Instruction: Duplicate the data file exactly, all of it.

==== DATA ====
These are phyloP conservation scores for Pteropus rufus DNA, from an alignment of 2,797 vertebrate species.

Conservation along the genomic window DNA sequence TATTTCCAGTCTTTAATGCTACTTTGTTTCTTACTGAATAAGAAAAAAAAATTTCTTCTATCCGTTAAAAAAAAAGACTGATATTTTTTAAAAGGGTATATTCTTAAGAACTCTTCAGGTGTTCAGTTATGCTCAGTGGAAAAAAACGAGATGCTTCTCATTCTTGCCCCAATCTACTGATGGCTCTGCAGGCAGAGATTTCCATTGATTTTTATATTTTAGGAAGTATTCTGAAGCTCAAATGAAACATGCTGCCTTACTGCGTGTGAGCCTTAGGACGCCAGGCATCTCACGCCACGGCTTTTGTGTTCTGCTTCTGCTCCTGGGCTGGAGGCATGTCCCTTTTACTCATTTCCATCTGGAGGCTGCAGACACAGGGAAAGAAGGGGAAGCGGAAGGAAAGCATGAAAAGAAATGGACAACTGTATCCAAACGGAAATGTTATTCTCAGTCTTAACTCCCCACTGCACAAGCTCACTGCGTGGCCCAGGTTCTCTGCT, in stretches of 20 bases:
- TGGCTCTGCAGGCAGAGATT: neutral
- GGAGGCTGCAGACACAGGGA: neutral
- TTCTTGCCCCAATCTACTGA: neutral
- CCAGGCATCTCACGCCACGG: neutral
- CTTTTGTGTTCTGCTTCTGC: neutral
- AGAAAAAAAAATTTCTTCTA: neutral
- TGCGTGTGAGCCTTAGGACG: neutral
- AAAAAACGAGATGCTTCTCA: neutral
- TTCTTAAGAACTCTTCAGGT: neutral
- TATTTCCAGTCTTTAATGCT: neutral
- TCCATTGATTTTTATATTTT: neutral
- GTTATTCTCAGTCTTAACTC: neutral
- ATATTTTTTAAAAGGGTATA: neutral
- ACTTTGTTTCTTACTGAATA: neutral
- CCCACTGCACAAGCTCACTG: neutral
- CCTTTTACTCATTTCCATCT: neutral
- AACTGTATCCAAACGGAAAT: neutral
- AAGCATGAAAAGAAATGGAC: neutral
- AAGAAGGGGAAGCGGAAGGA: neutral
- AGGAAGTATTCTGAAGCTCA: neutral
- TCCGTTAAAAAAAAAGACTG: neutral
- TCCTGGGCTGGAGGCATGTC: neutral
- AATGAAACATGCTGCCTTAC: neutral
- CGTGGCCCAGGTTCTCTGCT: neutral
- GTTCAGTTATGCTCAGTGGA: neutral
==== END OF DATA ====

These are phyloP conservation scores for Pteropus rufus DNA, from an alignment of 2,797 vertebrate species.

Conservation along the genomic window DNA sequence TATTTCCAGTCTTTAATGCTACTTTGTTTCTTACTGAATAAGAAAAAAAAATTTCTTCTATCCGTTAAAAAAAAAGACTGATATTTTTTAAAAGGGTATATTCTTAAGAACTCTTCAGGTGTTCAGTTATGCTCAGTGGAAAAAAACGAGATGCTTCTCATTCTTGCCCCAATCTACTGATGGCTCTGCAGGCAGAGATTTCCATTGATTTTTATATTTTAGGAAGTATTCTGAAGCTCAAATGAAACATGCTGCCTTACTGCGTGTGAGCCTTAGGACGCCAGGCATCTCACGCCACGGCTTTTGTGTTCTGCTTCTGCTCCTGGGCTGGAGGCATGTCCCTTTTACTCATTTCCATCTGGAGGCTGCAGACACAGGGAAAGAAGGGGAAGCGGAAGGAAAGCATGAAAAGAAATGGACAACTGTATCCAAACGGAAATGTTATTCTCAGTCTTAACTCCCCACTGCACAAGCTCACTGCGTGGCCCAGGTTCTCTGCT, in stretches of 20 bases:
- TGGCTCTGCAGGCAGAGATT: neutral
- GGAGGCTGCAGACACAGGGA: neutral
- TTCTTGCCCCAATCTACTGA: neutral
- CCAGGCATCTCACGCCACGG: neutral
- CTTTTGTGTTCTGCTTCTGC: neutral
- AGAAAAAAAAATTTCTTCTA: neutral
- TGCGTGTGAGCCTTAGGACG: neutral
- AAAAAACGAGATGCTTCTCA: neutral
- TTCTTAAGAACTCTTCAGGT: neutral
- TATTTCCAGTCTTTAATGCT: neutral
- TCCATTGATTTTTATATTTT: neutral
- GTTATTCTCAGTCTTAACTC: neutral
- ATATTTTTTAAAAGGGTATA: neutral
- ACTTTGTTTCTTACTGAATA: neutral
- CCCACTGCACAAGCTCACTG: neutral
- CCTTTTACTCATTTCCATCT: neutral
- AACTGTATCCAAACGGAAAT: neutral
- AAGCATGAAAAGAAATGGAC: neutral
- AAGAAGGGGAAGCGGAAGGA: neutral
- AGGAAGTATTCTGAAGCTCA: neutral
- TCCGTTAAAAAAAAAGACTG: neutral
- TCCTGGGCTGGAGGCATGTC: neutral
- AATGAAACATGCTGCCTTAC: neutral
- CGTGGCCCAGGTTCTCTGCT: neutral
- GTTCAGTTATGCTCAGTGGA: neutral